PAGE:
At the outset of his 1902 publication in the Lancet, Dr. John Beard discloses that as an embryologist he is not the most socially licensed scientist to be proposing a theory regarding the etiology of cancer. He advises that it is the current protocol for this subject matter to be left to the surgeons and pathologists, as it is concerned with dying, not of coming-into-being. Beard boldly notes that these professionals had thus far failed to define the cause of cancer. He goes on to reason that an embryologist may have more success at this task, as cancer is ultimately concerned with the appearance of something new and not the death or decay of something already present. Although his theory would not be widely accepted at the time, he ultimately would pave the way for a new breed of scientists to look at the ‘cancer problem’ from a radically different perspective. In this regard, the recently popular and broadly acknowledged stem cell theory of cancer is changing the way research is performed, and will ultimately change both the diagnosis and treatment of cancer.

As an embryologist, Beard first became attracted to the nature of cancer when learning about embryomas. These are tumours that arise in the fetal tissues and include Wilms tumours and teratomas. Wilms tumour is a renal tumor affecting one or both kidneys and is usually diagnosed between the ages of 2 and 5. It has become an important disease in modern medicine because of the lesson it teaches regarding the link between organogenesis and oncogenesis. It was important to Beard because the age of onset was dramatically different than what was normally seen in cancer; it contradicted the existing assumption that cancer was a disease of old age. Beard also fascinated himself with teratomas, a benign or malignant tumor that can recapitulate any tissue of the body. These tumours are certainly derived from multipotent cells as they, by definition, contain tissues from two or more of the three germ-layers. Most commonly present in the sacrum, ovaries, and testis, these tumours produce feelings of fear in many individuals as they frequently include bone, hair, teeth, fat, neural tissue, skin, and muscle. To Beard, embryomas scream to the nature of cancer as being a problem evolving from embryological development that can occur at any age.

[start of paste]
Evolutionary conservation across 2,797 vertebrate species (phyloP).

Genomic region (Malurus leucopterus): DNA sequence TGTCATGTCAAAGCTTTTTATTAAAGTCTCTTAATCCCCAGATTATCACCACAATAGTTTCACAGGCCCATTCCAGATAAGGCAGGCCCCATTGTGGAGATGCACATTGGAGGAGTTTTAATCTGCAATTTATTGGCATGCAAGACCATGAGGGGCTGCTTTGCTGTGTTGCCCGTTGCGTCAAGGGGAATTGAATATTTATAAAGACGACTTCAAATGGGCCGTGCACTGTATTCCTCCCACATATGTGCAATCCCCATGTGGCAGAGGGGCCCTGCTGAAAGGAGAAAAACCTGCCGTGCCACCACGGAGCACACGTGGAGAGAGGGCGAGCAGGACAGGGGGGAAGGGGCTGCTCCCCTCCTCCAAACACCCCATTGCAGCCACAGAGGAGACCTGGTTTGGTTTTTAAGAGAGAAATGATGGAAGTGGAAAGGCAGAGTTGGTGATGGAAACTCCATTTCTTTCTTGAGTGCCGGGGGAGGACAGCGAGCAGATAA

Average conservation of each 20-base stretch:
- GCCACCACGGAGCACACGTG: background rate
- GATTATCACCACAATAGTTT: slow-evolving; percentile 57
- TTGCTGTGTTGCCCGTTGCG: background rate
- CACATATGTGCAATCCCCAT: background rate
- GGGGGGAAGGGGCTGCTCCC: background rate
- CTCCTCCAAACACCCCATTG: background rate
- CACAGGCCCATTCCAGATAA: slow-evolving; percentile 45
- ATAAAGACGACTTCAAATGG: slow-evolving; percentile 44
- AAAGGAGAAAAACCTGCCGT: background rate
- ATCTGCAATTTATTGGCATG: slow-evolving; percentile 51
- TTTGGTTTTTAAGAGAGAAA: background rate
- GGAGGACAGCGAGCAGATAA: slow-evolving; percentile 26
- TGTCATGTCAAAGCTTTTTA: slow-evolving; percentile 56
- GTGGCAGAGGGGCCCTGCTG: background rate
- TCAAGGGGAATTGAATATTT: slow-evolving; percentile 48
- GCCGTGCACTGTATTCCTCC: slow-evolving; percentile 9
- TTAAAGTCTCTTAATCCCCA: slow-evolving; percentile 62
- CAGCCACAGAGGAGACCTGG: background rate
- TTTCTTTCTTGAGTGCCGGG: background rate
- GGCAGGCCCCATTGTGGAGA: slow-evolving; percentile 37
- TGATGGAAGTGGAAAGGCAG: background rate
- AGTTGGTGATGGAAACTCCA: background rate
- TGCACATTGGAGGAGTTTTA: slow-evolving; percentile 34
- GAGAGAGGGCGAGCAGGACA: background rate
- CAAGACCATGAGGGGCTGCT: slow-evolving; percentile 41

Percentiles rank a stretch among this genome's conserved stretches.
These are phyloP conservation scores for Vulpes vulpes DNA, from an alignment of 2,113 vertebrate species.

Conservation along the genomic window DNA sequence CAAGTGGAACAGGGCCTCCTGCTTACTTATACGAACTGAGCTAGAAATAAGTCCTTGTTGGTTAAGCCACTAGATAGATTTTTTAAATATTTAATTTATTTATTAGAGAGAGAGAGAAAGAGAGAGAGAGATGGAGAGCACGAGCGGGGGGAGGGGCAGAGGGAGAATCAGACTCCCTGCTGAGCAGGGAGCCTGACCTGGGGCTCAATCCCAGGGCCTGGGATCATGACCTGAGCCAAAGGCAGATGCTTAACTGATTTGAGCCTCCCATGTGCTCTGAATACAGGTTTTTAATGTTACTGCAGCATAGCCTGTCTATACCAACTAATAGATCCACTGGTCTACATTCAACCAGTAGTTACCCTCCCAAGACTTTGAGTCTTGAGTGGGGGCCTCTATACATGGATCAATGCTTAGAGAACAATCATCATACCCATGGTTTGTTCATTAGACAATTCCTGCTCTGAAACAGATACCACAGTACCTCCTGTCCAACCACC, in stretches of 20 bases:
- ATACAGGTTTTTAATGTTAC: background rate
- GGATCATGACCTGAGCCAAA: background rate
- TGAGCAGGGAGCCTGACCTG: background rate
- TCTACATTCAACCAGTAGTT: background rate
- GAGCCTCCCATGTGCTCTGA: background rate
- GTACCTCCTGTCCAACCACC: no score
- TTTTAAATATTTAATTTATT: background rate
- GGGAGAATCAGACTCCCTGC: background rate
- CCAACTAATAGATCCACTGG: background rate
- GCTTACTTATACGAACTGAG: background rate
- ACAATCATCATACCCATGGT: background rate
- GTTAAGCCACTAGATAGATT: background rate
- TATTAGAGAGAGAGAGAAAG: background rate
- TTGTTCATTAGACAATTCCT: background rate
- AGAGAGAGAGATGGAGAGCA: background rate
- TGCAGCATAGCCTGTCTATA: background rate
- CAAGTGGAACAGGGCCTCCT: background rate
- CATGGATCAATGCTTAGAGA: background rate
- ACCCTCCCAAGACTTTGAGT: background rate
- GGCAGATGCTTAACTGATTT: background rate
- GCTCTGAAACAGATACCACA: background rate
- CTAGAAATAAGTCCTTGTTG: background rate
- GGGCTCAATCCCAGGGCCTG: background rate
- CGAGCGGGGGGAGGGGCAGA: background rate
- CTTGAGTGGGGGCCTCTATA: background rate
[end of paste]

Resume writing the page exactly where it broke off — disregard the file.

The observations that Beard gathered to help form his trophoblastic theory of cancer came primarily, but were not limited to, studies performed in elasmobranch fish. His standpoint was that the nature of cancer could not be accurately described until the existing misunderstanding of the life cycle were dispelled. He refers readers to ‘Hereditary and the Epicycle of the Germ-Cells’, a German publication from the same year for an explanation of the life cycle. Briefly, it describes the life cycle not using the simplistic virtue that a hen lays an egg which develops into a hen which then lays another egg, thus completing the cycle. Rather, animal cycles are akin to that of a flowering plant where passage from egg to egg requires the existence of an asexual and a sexual generation. In humans, the asexual being arises after fertilization of an egg with a sperm. Following maturation, the asexual being is able to give rise to another gamete within its own tissues; this is what will contribute to further generations. He equates the asexual being to larvae in lower vertebrates and it is this stage that is key in deciphering the origin of cancer.